Text: Jens Persson, August 2017
At the start of his journalistic career, Tomas Gunnarsson, also
known as the 'Gender Photographer', found himself in a work
environment that could best be described as stereotypically macho.
The entertainment and tech magazines that he worked for promoted a
clichéd objectification of women. They still do in most cases. His
journey since has been one of actively promoting change by creating
awareness. On August 30th, he spoke to students at UID about how
images, media and design contain certain messages about gender.
What do they tell us and what does our perception of them say about
With various eye-opening examples of images and products that
cement sexist values, Tomas Gunnarsson showed UID students, old and
new, that few of us are immune to reproducing traditional norms.
Some demonstrations were overt, like the male nail polish that was
promoted as something akin to military armor. Others less so,
demanding that students challenged hidden, inherent prejudices that
we all carry.
Tomas Gunnarsson presented a simple technique to help reveal
such shortcomings. By using the gender-swapping method, meaning
that you simply switch the gender of the person in the image, it
often becomes blatantly obvious how differently men and women are
portrayed. A man swapped into a position traditionally held by a
woman, for example leaning onto the woman's chest with a tilted
head and a slightly submissive smile, would be deemed if not
humiliating, surely surprising and unprecedented.
So how does this apply to design one might ask? Well, besides
from the commercial and promotional material tied to the products,
which almost always contain images of men and/or women, the designs
themselves may carry aesthetics that say something about how its
maker views gender.
"Gender-swapping is an effective tool to keep in mind, not just
when it comes to images but also design. Does a certain product,
like say a power drill, carry so-called manly features? Or does a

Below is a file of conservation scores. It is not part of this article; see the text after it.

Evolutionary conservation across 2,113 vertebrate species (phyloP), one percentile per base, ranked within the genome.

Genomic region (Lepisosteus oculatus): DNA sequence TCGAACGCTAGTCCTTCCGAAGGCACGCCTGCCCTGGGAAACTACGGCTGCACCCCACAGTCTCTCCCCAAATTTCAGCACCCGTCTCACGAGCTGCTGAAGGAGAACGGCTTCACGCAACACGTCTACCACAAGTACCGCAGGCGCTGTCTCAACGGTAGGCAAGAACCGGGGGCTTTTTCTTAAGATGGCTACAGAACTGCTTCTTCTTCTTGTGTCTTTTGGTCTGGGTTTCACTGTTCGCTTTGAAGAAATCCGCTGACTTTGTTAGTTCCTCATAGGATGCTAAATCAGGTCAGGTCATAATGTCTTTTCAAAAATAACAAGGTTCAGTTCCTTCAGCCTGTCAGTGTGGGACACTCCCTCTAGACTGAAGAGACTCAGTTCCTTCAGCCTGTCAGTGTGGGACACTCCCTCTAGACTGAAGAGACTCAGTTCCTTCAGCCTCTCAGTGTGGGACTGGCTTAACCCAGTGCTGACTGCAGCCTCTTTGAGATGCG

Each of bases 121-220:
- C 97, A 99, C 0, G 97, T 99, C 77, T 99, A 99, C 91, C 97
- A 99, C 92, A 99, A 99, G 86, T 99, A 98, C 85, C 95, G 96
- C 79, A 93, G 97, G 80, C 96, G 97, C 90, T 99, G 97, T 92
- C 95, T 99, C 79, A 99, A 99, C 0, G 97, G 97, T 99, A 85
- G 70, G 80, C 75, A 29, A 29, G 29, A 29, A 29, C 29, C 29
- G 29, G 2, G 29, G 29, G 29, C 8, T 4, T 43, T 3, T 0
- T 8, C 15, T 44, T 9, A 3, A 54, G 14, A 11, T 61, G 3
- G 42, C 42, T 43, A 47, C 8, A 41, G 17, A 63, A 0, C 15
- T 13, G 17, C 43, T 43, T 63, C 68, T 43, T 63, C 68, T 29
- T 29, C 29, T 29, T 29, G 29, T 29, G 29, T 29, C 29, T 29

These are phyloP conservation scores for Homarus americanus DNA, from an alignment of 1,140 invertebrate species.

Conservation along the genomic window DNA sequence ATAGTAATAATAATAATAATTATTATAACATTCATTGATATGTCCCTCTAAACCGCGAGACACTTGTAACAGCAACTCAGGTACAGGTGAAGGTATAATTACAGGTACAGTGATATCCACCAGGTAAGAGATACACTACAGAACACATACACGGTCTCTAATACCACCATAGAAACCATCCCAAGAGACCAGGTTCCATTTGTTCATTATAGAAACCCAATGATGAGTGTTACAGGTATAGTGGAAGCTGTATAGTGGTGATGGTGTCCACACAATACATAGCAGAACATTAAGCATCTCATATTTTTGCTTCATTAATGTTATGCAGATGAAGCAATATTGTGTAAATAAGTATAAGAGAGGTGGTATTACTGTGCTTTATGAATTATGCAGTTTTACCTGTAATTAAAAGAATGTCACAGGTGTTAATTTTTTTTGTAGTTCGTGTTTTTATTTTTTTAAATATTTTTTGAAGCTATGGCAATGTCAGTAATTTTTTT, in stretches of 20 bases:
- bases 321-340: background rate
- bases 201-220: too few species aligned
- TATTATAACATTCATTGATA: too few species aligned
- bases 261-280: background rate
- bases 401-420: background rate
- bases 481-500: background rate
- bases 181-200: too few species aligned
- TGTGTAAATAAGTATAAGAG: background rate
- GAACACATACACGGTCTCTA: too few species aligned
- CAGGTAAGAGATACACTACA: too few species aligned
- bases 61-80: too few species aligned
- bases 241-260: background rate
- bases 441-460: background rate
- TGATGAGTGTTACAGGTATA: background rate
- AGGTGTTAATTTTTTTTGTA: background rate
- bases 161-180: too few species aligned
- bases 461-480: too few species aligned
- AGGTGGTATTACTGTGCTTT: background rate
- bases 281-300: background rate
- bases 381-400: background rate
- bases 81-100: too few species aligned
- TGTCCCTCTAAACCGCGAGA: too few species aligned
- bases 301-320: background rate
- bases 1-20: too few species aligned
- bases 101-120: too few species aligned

kitchen appliance have traditionally female characteristics when it
comes to shapes and colors? It would be exciting if designers
become aware of these matters and reflect upon them throughout the
design process" says Tomas Gunnarsson.
The seminar concluded with a workshop where students, through a
number of exercises, got to confront stereotypical images in a
design context. The broad international student base made for
lively and engaging discussions. Some were more familiar with the
terminology surrounding discussions about gender, others wondered
if this was a typically Swedish topic. Either way, most students
seemed to enjoy the opportunity to challenge their own
preconceptions about gender without much prestige.
So, what is the take home message for UID students here? I asked
the 'Gender Photographer', Tomas Gunnarsson.
"I hope they stop going with their gut feeling. For example,
when thinking 'this product image would look good with a man in it'
they could ask themselves why they think like that. Is it because
they've seen this picture a hundred times before? Wouldn't a woman
be just as suitable? Our gut feeling causes us to reproduce the
norms we have been fed. This means that to be aware of gender you
often have to be counter-intuitive. I hope that is a notion that
they take with them, quite simply to not be so comfortable when
thinking about these matters. Challenge yourself!"